You would have been hard-pressed to find a wild lynx in certain parts of Europe during the 1980’s. Populations became incredibly scarce at the time, and animal conservationists fought back by reintroducing lynxes to Šumava National Park in an attempt to spur population growth in the region.
For a while, the attempt worked; but a new study published in the journal Biological Conservation concludes that lynx populations throughout parts of Europe began to decline again from 1998 to 2014.
Image Credit: Ralph Frank/WWF
To find out why, the researchers developed a computer model that could predict population trends based upon various datasets that had been collected by hidden camera traps, Earth-orbiting satellites, and random observations.
Among the things the computer model considered before spitting out its results were mortality rates, reproduction rates, and roaming ground progression. Conspicuously, unexplained lynx mortality rates were substantially higher from 1998-2014 than they were from 1982-1996.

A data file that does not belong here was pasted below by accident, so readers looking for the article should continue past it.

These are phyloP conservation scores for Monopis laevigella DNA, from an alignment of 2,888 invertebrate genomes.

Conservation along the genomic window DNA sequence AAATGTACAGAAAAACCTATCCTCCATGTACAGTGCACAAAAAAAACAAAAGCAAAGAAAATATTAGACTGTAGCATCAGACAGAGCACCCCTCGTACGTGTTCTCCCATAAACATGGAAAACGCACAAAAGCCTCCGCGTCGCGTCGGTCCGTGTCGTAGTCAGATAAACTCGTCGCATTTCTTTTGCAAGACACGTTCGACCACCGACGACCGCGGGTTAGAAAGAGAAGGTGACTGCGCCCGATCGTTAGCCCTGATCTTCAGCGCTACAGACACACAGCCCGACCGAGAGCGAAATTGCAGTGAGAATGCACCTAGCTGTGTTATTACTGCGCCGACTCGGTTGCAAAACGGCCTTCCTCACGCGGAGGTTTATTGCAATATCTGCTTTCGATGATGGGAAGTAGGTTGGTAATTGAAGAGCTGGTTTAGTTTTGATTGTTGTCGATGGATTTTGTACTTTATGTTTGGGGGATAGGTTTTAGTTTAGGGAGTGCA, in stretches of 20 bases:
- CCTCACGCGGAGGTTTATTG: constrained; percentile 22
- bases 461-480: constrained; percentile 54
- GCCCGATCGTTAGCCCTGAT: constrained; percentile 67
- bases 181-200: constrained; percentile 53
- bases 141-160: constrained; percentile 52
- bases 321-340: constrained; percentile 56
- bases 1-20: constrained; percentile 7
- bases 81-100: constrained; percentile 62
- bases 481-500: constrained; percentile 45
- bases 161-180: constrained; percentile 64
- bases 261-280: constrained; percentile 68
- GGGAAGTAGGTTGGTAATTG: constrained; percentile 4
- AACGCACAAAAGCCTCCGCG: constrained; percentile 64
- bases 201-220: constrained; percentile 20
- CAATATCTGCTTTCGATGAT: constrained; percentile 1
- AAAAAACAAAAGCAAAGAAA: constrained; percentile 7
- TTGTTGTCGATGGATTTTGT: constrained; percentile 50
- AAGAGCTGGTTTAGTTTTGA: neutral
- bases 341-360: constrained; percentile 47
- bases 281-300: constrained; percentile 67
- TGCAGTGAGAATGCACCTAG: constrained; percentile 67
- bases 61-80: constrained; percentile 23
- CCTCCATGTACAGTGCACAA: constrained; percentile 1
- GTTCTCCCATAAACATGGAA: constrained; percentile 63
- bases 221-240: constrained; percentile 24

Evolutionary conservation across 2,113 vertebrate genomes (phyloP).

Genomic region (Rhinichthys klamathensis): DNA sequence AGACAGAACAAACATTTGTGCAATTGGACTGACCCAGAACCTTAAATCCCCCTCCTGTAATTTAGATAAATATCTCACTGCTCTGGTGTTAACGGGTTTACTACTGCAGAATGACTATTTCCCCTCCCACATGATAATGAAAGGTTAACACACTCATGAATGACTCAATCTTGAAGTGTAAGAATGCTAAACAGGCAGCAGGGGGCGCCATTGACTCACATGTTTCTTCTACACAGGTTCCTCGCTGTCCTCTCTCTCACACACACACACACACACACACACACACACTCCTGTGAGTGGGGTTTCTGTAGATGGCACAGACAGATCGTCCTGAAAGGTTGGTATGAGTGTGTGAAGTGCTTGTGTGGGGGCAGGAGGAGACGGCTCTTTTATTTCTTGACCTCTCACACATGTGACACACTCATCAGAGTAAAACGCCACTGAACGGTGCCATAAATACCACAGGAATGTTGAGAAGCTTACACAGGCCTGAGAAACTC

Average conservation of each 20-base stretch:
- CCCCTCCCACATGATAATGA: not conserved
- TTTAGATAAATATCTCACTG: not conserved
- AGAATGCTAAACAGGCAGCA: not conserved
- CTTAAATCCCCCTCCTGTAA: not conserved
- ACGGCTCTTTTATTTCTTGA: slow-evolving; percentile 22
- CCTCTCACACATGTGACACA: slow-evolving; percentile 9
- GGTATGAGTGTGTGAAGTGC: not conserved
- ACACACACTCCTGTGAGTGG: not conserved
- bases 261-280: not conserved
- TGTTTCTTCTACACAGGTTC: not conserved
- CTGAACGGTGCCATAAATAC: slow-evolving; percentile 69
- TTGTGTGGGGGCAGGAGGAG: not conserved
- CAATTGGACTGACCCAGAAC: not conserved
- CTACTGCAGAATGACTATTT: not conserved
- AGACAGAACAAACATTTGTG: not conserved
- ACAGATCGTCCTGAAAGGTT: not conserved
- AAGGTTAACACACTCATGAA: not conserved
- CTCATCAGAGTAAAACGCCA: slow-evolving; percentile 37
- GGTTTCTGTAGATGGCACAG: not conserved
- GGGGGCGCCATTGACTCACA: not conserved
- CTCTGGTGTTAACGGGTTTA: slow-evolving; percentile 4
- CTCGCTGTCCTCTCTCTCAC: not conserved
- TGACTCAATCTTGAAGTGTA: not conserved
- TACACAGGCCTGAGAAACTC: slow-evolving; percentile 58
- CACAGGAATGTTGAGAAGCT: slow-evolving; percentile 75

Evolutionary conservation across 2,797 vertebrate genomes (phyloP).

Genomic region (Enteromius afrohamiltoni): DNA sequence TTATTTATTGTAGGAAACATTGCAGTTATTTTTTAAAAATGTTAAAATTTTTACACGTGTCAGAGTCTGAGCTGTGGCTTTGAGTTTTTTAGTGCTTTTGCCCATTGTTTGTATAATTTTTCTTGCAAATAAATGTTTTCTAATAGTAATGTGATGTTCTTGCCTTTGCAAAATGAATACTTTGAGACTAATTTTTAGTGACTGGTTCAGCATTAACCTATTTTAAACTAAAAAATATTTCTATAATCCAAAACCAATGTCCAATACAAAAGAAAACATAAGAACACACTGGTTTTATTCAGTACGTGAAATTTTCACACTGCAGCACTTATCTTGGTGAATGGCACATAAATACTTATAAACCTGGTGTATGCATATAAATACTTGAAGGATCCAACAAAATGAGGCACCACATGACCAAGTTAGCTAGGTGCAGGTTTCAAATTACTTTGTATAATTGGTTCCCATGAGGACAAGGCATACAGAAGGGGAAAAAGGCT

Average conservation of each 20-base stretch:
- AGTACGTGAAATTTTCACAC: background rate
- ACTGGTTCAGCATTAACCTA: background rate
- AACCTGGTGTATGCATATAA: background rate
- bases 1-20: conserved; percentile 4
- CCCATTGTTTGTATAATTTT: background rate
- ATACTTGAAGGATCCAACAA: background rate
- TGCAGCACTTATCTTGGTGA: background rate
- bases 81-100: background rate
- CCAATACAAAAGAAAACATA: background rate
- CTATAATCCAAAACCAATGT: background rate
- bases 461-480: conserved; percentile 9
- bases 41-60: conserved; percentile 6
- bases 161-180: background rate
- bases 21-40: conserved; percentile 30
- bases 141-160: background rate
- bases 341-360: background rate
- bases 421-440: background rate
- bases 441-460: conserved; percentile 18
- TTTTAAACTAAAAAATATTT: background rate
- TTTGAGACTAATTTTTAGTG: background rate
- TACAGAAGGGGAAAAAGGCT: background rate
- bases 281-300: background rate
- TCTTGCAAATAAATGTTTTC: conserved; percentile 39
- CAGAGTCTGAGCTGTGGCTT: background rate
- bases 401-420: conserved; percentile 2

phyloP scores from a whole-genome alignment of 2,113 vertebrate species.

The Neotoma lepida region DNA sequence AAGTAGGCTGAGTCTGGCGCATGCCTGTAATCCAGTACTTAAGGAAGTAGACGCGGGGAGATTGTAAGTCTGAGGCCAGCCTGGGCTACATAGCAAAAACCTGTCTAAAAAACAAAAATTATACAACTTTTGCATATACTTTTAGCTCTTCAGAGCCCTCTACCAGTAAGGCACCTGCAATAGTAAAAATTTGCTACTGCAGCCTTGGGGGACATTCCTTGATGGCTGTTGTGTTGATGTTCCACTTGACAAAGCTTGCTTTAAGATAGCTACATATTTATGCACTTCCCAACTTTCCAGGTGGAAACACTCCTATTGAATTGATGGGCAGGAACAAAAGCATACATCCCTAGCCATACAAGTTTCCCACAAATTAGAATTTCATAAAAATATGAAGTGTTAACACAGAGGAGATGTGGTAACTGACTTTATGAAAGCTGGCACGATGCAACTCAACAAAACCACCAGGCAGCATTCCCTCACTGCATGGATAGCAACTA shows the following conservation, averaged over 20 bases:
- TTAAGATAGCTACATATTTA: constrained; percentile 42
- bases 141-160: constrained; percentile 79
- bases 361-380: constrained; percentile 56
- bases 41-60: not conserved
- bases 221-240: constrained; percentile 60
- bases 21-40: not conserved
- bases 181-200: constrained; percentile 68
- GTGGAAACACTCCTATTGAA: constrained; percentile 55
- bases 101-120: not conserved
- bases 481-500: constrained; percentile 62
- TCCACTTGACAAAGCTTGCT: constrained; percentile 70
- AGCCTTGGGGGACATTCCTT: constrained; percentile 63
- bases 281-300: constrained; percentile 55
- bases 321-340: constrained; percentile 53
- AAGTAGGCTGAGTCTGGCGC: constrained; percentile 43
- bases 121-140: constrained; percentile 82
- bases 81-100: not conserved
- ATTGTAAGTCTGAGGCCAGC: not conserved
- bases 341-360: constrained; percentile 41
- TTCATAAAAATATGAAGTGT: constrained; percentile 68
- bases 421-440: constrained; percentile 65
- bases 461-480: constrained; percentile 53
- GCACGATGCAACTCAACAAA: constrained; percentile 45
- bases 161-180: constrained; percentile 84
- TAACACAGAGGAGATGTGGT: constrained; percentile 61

The model suggests that human-related factors such as illegal hunting and excessive land development may have played the most significant roles in European lynx population declines.
"Sadly this is right in the international trend when it comes to the level of mortality caused by humans," said Dr. Stephanie Kramer-Schadt of the Leibniz Institute for Zoo and Wildlife Research Berlin.
"The probability that the population may die out again is up to 74 percent in an unfortunate case," added Dr. Marco Heurich, a conservation biologist from Freiburg.
Alarmingly, that number is up from just five percent from 1982-1996.
As it would seem, there’s a major problem at hand. Unless we change our ways, and fast, the European lynx could wind up down an irreversible path toward extinction. This means preventing illegal hunting and preserving the animal’s natural habitat so that it can thrive in the wild.
The only question now is: are we too late?